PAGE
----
A particularly advantageous material structure can be obtained in a further development in that groups of e.g. three transversely adjacent connecting areas are in each case separated from one another in the transverse direction. This makes it possible to improve the flexibility of the padding material in the longitudinal direction, i.e. with a curvature about a transverse direction-parallel axis, because in the separating area it is possible to obtain an opposing movement of the groups of strips in each case connected at the connecting areas. This also creates a reversible extensibility of the material in the transverse direction.
The padding material made possible by the invention can exclusively comprise the inherently rigid starting flat material, because in padding material production it is not necessary to add new substances such as adhesives or the like or to work at temperatures or environmental conditions where possibly unfavourable changes could occur. Suitable starting materials are in particular packaging materials such as stiff paper, fine board, cardboard or corrugated board, the materials being in single or multiple layer form. Typical starting thicknesses are between approximately 0.5 and approximately 5 mm, but in exceptional cases can be larger or smaller. Typical padding material thicknesses can be approximately twice to five times the starting material thickness and/or between approximately 1 mm and approximately 25 to 30 mm. Particularly suitable strip widths of the normally substantially parallel side-bounded strip sections can be between approximately 0.5 and 4 times the flat material thickness, particularly between once and twice said starting thickness. Such relatively compact cross-sections are particularly shape-retaining and damping-aiding.
The average strip length between successive connecting areas can be more than 5 times, preferably between 20 and 40 times as large as the flat material thickness and/or between approximately ca. 3 and approximately 20 times, particularly between approximately 10 and approximately 15 times as large as the strip width. This makes it possible to obtain a good compromise between the padding material thickness co-determined by the free strip length and the damping or absorbing action. It must be borne in mind that experience has shown that the padding action decreases as the strip length increases.
Through the use, made possible by the invention, of substantially two-dimensional, inherently rigid flat or packaging material for the production of substantially three-dimensional, shock-absorbing padding material not only is the disposal problem solved with respect to the not further usable cardboard packaging or the like, but also inexpensively producible padding material is provided, which can optionally be used several times and if a further use is not necessary or desired, can be returned in environmentally friendly manner to the disposal cycles already established for packaging materials. It is obviously possible to use as the starting material flat material which has previously been used for another purpose.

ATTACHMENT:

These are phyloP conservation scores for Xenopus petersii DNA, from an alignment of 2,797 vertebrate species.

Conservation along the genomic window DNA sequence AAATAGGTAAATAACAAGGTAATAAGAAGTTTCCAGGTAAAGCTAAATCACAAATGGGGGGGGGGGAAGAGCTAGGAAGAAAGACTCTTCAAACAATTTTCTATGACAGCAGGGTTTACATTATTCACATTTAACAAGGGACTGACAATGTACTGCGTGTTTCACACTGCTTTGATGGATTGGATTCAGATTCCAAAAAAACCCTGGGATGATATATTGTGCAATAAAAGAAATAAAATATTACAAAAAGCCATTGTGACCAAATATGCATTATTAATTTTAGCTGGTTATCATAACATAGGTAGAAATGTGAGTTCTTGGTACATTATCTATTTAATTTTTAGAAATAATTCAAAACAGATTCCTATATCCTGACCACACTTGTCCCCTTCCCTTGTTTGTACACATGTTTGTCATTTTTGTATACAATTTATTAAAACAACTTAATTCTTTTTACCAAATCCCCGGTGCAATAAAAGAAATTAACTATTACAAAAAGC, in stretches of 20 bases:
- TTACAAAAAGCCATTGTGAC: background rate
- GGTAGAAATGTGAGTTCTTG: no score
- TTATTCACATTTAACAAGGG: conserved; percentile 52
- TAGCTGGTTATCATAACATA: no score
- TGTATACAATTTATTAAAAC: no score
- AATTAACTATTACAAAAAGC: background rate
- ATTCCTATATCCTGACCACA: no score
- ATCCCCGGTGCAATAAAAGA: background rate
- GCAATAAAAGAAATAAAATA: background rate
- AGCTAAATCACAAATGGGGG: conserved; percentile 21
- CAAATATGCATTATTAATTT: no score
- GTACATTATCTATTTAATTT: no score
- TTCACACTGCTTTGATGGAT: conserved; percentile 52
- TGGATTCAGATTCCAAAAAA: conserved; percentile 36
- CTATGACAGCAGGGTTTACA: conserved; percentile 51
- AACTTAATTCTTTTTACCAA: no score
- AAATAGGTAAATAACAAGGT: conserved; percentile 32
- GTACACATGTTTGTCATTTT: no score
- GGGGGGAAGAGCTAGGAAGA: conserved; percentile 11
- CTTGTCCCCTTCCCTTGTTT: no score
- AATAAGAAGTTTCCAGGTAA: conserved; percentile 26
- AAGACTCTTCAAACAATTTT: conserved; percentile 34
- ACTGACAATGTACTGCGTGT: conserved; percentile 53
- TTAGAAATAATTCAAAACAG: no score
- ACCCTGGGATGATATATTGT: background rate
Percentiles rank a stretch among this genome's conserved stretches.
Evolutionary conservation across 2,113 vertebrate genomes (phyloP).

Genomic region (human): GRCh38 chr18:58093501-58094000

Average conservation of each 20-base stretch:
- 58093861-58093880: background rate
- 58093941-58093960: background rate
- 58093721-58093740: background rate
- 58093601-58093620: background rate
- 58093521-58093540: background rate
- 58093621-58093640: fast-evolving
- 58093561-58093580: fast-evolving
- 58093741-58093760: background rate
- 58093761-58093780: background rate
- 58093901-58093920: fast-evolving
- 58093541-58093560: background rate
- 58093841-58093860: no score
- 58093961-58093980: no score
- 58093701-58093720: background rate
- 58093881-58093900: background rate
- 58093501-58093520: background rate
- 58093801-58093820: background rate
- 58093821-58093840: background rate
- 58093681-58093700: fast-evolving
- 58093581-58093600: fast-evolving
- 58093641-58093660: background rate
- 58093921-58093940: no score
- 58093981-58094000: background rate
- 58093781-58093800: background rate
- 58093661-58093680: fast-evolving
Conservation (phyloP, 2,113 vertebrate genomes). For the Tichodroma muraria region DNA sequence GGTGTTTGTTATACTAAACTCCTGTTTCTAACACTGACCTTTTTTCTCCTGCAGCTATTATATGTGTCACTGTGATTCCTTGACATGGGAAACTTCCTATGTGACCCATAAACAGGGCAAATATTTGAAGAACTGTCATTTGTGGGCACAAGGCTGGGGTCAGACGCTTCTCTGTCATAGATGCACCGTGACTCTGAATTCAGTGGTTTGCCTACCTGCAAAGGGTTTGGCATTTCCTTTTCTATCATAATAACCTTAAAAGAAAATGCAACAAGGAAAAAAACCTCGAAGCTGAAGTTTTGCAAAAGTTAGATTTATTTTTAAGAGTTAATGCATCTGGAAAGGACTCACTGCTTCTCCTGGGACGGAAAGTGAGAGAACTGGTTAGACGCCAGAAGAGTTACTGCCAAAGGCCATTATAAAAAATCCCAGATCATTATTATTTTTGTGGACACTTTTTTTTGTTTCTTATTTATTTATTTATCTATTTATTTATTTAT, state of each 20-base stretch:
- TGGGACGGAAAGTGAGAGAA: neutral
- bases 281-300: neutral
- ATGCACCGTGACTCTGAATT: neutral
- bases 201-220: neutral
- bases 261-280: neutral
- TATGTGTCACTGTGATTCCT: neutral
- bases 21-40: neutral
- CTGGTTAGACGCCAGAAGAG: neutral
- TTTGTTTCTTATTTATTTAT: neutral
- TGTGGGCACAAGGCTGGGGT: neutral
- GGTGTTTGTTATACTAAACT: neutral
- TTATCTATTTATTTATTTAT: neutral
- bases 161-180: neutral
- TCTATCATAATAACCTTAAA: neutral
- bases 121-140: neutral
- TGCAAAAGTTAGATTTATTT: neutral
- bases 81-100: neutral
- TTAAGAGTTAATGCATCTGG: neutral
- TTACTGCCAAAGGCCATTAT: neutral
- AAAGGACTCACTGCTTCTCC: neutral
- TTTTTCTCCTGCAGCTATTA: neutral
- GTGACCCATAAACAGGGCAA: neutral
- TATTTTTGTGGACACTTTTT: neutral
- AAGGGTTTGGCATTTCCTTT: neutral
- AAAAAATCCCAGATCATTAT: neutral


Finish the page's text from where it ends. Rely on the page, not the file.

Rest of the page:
An apparatus for the manufacture of padding material particularly suitable for performing the described method is based on the principle of the known document or data shredder. It has a cutting mechanism with two cooperating, oppositely drivable cutting rollers, whereof each has a plurality of cutting disks, which are axially bounded by cutting edges and between which there are axial gaps, in which in each case engage the cutting disks of the other cutting roller in an overlap area up to a maximum overlap depth for the purpose of producing a cutting engagement. In apparatuses according to the invention the cutting rollers are constructed in such a way that the cutting engagement between adjacent cutting disks is interrupted at least once during a revolution or cycle. Thus, during a normally preponderant part of the cycle a strip cut is produced in the manner of the known strip cutter-document shredder, but during the interruption of the cutting engagement a linking bridge remains between directly adjacent strips. The deformation of adjacent strip sections in opposite directions is achieved without further working steps in that the flat material strips are pressed by the cutting disks into the facing gaps or recesses of the in each case other cutting roller.
A further development is particularly advantageous in which the cutting disks preferably have circular circumferential surfaces, which are interrupted by at least one circumferential groove or marginal recess, the groove having a depth which is equal to or larger than the maximum overlap depth of cooperating cutting disks. Thus, outside the groove area in the vicinity of the cutting gap there is an overlap and therefore a separation of adjacent material areas, whereas in the overlap-free circumferential portion in the vicinity of the groove no cutting engagement occurs and correspondingly a bridge connecting the strip sections in the transverse direction remains. Its longitudinal extension is essentially determined by the circumferential length of the groove area, which is the same or less than the overlap depth. This circumferential length can e.g. be between approximately 2 and approximately 5% of the cutting disk circumferential length. According to a preferred further development the cutting disks have in each case two diametrically facing grooves and it is generally preferable if a cutting disk has a preferably even number of grooves regularly distributed about the cutting disk circumference, e.g. two, four, six or eight such grooves.
According to a further development, the cutting rollers are so mutually positioned that in an overlap area of cutting disks, at least for certain disks, alongside a groove of one cutting disk of one cutting roller is positioned a groove of a cutting disk of the other cutting roller. As a consequence thereof on rotating the cutting rollers on some axial cuts thereof the grooves of displaced facing cutting rollers meet. This makes it possible to attain for a uniform padding behaviour of the padding material a particularly preferred deformation substantially symmetrically to the starting material face. In the case of meeting grooves a cutting engagement is also avoided if each groove is flatter than the maximum overlap depth, provided that the sum of the groove depths exceeds the maximum overlap depth, so that in the cutting gap there is an internal spacing between the groove bases or bottoms.